How to cut your heart disease risks by half
Physicians have long known that America’s growing obesity problem has contributed to an increasing risk of cardiovascular issues, including heart disease, heart attack, heart failure and stroke. Now, according to one recent study, those who are obese and overweight can cut the risk to their hearts in half by lowering their blood pressure, cholesterol and blood sugar.
The study, released online in the journal The Lancet, involved the analysis of 97 separate studies with a combined 1.8 million participants worldwide. According to the results, these three risk factors accounted for 75 percent of the risk of stroke for the obese and overweight.
According to the study findings, high blood pressure, or hypertension, is the risk factor of most concern, accounting for 31 percent of the increased risk for heart disease and 65 percent of the increased risk for stroke among those who are obese or overweight.
“Our results show that the harmful effects of overweight and obesity on heart disease and stroke partly occur by increasing blood pressure, serum cholesterol and blood glucose,” says Goodarz Danaei, assistant professor of global health at the Harvard School of Public Health said senior author of the study. “Therefore, if we control these risk factors — for example, through better diagnosis and treatment of hypertension — we can prevent some of the harmful effects of overweight and obesity.”
Worldwide, obesity has nearly doubled since 1980, the research team reports, and more than 1.4 billion adults aged 20 and older are overweight or obese. The health consequences of being overweight or obese include not only heart disease and stroke, but also diabetes and several types of cancer.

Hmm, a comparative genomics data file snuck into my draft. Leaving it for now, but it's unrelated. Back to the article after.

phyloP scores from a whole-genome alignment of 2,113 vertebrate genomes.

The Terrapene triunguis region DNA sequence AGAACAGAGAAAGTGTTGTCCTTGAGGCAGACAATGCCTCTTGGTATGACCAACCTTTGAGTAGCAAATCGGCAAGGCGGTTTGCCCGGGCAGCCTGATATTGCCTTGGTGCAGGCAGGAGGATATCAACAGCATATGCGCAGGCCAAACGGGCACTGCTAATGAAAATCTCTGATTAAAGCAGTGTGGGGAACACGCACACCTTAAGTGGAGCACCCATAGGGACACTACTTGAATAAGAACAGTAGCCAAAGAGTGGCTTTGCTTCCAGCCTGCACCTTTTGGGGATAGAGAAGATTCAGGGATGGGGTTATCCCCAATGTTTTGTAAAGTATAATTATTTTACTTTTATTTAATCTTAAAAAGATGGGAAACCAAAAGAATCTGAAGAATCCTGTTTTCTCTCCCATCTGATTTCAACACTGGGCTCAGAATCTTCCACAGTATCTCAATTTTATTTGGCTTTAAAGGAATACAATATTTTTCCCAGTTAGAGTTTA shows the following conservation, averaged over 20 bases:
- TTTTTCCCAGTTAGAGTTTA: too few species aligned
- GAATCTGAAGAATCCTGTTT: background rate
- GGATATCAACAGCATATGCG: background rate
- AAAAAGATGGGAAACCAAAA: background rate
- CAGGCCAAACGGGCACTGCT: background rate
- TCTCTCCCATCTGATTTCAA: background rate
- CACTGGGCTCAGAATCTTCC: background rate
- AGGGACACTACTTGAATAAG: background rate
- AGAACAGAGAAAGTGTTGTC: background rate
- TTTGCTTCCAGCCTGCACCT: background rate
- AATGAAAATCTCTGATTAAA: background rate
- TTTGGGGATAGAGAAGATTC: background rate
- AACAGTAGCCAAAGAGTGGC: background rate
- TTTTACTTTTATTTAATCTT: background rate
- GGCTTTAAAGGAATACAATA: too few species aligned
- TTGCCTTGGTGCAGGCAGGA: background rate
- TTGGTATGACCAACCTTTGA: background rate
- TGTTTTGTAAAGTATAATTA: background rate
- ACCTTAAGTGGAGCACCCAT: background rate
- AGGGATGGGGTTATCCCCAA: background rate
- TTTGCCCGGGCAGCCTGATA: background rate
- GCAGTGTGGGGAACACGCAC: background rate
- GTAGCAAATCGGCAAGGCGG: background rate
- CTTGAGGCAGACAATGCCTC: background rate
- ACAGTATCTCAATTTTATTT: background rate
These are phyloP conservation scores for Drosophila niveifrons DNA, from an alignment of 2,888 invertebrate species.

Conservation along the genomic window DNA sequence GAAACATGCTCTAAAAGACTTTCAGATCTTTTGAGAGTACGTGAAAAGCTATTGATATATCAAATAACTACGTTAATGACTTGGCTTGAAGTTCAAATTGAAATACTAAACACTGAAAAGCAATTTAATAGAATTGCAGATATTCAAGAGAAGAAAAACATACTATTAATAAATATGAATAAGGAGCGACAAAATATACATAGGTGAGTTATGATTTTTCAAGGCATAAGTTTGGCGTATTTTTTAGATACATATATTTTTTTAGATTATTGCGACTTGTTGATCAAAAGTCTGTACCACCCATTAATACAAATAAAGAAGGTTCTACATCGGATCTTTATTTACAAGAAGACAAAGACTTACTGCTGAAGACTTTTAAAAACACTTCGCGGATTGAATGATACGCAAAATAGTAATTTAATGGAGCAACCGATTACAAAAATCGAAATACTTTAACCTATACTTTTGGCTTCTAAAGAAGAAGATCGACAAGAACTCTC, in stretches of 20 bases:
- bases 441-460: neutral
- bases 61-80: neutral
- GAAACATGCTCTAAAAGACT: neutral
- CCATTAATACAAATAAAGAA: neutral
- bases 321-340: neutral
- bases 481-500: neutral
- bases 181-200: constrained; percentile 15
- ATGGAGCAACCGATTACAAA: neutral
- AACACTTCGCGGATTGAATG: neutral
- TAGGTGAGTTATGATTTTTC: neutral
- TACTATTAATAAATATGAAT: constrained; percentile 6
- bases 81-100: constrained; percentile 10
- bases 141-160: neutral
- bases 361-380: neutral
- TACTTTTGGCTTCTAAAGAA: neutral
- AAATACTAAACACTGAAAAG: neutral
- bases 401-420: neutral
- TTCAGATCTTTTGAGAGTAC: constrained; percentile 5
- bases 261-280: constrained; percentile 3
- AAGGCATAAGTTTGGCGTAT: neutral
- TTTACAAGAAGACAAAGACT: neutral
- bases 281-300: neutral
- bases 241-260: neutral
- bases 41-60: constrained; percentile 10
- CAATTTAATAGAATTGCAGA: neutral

“I think this is completely in line with the many, many studies I’ve seen over time,” says Dr. Peter Stecy, cardiologist at Advocate Illinois Masonic Medical Center. “The numbers were more than one would think in terms of the bad outcomes, particularly stroke.”
Dr. Stecy says these findings are particularly important for patients who are unable to keep their extra weight off, which he says is often more difficult than quitting smoking for many of his patients.
“I think the take-home point is that it further confirms the importance of these risk factors and indicates that even if you’re unable to drop weight and keep it off, you can lower your blood pressure, cholesterol and blood sugar, you will have a payoff,” he says.
For more information on heart health and to take Advocate’s heart risk assessment, visit iHeartAdvocate.com.
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